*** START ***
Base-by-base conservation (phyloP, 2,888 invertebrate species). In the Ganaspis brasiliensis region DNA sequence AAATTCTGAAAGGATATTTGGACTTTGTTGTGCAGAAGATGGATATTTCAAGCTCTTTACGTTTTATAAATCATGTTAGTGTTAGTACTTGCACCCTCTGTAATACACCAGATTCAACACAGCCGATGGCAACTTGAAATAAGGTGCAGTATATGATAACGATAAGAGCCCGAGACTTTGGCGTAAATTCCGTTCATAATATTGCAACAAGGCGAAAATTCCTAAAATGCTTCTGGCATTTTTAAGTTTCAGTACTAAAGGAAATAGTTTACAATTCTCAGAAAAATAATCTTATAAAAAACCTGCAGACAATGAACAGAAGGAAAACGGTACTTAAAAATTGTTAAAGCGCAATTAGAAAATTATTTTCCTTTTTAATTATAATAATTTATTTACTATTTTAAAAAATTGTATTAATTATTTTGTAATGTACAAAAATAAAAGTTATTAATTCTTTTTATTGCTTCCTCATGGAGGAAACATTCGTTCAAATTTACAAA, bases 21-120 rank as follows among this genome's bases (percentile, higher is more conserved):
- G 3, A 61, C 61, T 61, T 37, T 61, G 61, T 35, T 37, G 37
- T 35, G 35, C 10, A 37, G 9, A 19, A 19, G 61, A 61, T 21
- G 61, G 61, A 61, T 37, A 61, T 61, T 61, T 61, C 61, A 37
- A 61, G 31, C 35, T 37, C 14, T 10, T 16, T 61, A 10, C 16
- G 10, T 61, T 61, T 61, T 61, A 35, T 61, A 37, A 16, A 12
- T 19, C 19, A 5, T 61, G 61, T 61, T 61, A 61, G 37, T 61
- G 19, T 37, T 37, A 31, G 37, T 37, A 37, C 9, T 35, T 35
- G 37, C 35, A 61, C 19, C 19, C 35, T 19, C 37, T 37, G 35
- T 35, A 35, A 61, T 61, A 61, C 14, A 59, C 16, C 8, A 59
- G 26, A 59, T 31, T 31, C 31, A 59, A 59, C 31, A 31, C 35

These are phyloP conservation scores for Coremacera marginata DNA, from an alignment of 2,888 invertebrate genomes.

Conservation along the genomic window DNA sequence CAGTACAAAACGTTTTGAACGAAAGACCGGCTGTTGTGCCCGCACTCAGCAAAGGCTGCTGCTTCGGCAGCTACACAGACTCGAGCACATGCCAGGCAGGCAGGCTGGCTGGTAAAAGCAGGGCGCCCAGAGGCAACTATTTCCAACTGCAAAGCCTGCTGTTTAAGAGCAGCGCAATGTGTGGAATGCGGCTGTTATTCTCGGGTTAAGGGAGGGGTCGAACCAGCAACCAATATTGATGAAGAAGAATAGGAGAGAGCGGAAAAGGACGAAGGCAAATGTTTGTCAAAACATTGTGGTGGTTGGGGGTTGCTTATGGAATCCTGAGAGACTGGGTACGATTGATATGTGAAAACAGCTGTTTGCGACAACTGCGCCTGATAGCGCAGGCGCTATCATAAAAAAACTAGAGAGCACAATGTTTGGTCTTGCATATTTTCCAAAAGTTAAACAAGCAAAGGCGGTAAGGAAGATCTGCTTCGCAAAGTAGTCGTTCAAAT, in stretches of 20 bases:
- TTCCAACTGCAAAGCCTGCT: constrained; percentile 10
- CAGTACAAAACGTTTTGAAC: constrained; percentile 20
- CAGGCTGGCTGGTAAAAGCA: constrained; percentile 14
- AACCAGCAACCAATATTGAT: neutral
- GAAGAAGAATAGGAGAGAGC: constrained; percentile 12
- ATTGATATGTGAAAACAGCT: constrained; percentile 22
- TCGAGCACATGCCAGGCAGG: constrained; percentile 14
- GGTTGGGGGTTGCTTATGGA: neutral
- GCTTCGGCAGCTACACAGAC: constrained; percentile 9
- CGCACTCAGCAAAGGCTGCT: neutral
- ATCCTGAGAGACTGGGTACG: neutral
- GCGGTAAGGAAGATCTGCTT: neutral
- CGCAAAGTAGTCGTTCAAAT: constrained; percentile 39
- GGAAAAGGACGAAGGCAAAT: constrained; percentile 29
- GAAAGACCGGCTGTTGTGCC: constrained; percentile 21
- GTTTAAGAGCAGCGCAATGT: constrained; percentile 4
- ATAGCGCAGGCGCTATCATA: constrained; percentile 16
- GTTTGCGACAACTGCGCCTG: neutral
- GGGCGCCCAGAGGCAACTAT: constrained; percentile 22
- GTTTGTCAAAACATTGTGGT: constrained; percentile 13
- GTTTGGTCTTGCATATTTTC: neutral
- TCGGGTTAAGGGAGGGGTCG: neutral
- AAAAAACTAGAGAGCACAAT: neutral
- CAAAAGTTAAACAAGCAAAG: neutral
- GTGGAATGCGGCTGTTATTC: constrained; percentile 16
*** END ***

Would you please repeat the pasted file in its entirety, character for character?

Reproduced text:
Base-by-base conservation (phyloP, 2,888 invertebrate species). In the Ganaspis brasiliensis region DNA sequence AAATTCTGAAAGGATATTTGGACTTTGTTGTGCAGAAGATGGATATTTCAAGCTCTTTACGTTTTATAAATCATGTTAGTGTTAGTACTTGCACCCTCTGTAATACACCAGATTCAACACAGCCGATGGCAACTTGAAATAAGGTGCAGTATATGATAACGATAAGAGCCCGAGACTTTGGCGTAAATTCCGTTCATAATATTGCAACAAGGCGAAAATTCCTAAAATGCTTCTGGCATTTTTAAGTTTCAGTACTAAAGGAAATAGTTTACAATTCTCAGAAAAATAATCTTATAAAAAACCTGCAGACAATGAACAGAAGGAAAACGGTACTTAAAAATTGTTAAAGCGCAATTAGAAAATTATTTTCCTTTTTAATTATAATAATTTATTTACTATTTTAAAAAATTGTATTAATTATTTTGTAATGTACAAAAATAAAAGTTATTAATTCTTTTTATTGCTTCCTCATGGAGGAAACATTCGTTCAAATTTACAAA, bases 21-120 rank as follows among this genome's bases (percentile, higher is more conserved):
- G 3, A 61, C 61, T 61, T 37, T 61, G 61, T 35, T 37, G 37
- T 35, G 35, C 10, A 37, G 9, A 19, A 19, G 61, A 61, T 21
- G 61, G 61, A 61, T 37, A 61, T 61, T 61, T 61, C 61, A 37
- A 61, G 31, C 35, T 37, C 14, T 10, T 16, T 61, A 10, C 16
- G 10, T 61, T 61, T 61, T 61, A 35, T 61, A 37, A 16, A 12
- T 19, C 19, A 5, T 61, G 61, T 61, T 61, A 61, G 37, T 61
- G 19, T 37, T 37, A 31, G 37, T 37, A 37, C 9, T 35, T 35
- G 37, C 35, A 61, C 19, C 19, C 35, T 19, C 37, T 37, G 35
- T 35, A 35, A 61, T 61, A 61, C 14, A 59, C 16, C 8, A 59
- G 26, A 59, T 31, T 31, C 31, A 59, A 59, C 31, A 31, C 35

These are phyloP conservation scores for Coremacera marginata DNA, from an alignment of 2,888 invertebrate genomes.

Conservation along the genomic window DNA sequence CAGTACAAAACGTTTTGAACGAAAGACCGGCTGTTGTGCCCGCACTCAGCAAAGGCTGCTGCTTCGGCAGCTACACAGACTCGAGCACATGCCAGGCAGGCAGGCTGGCTGGTAAAAGCAGGGCGCCCAGAGGCAACTATTTCCAACTGCAAAGCCTGCTGTTTAAGAGCAGCGCAATGTGTGGAATGCGGCTGTTATTCTCGGGTTAAGGGAGGGGTCGAACCAGCAACCAATATTGATGAAGAAGAATAGGAGAGAGCGGAAAAGGACGAAGGCAAATGTTTGTCAAAACATTGTGGTGGTTGGGGGTTGCTTATGGAATCCTGAGAGACTGGGTACGATTGATATGTGAAAACAGCTGTTTGCGACAACTGCGCCTGATAGCGCAGGCGCTATCATAAAAAAACTAGAGAGCACAATGTTTGGTCTTGCATATTTTCCAAAAGTTAAACAAGCAAAGGCGGTAAGGAAGATCTGCTTCGCAAAGTAGTCGTTCAAAT, in stretches of 20 bases:
- TTCCAACTGCAAAGCCTGCT: constrained; percentile 10
- CAGTACAAAACGTTTTGAAC: constrained; percentile 20
- CAGGCTGGCTGGTAAAAGCA: constrained; percentile 14
- AACCAGCAACCAATATTGAT: neutral
- GAAGAAGAATAGGAGAGAGC: constrained; percentile 12
- ATTGATATGTGAAAACAGCT: constrained; percentile 22
- TCGAGCACATGCCAGGCAGG: constrained; percentile 14
- GGTTGGGGGTTGCTTATGGA: neutral
- GCTTCGGCAGCTACACAGAC: constrained; percentile 9
- CGCACTCAGCAAAGGCTGCT: neutral
- ATCCTGAGAGACTGGGTACG: neutral
- GCGGTAAGGAAGATCTGCTT: neutral
- CGCAAAGTAGTCGTTCAAAT: constrained; percentile 39
- GGAAAAGGACGAAGGCAAAT: constrained; percentile 29
- GAAAGACCGGCTGTTGTGCC: constrained; percentile 21
- GTTTAAGAGCAGCGCAATGT: constrained; percentile 4
- ATAGCGCAGGCGCTATCATA: constrained; percentile 16
- GTTTGCGACAACTGCGCCTG: neutral
- GGGCGCCCAGAGGCAACTAT: constrained; percentile 22
- GTTTGTCAAAACATTGTGGT: constrained; percentile 13
- GTTTGGTCTTGCATATTTTC: neutral
- TCGGGTTAAGGGAGGGGTCG: neutral
- AAAAAACTAGAGAGCACAAT: neutral
- CAAAAGTTAAACAAGCAAAG: neutral
- GTGGAATGCGGCTGTTATTC: constrained; percentile 16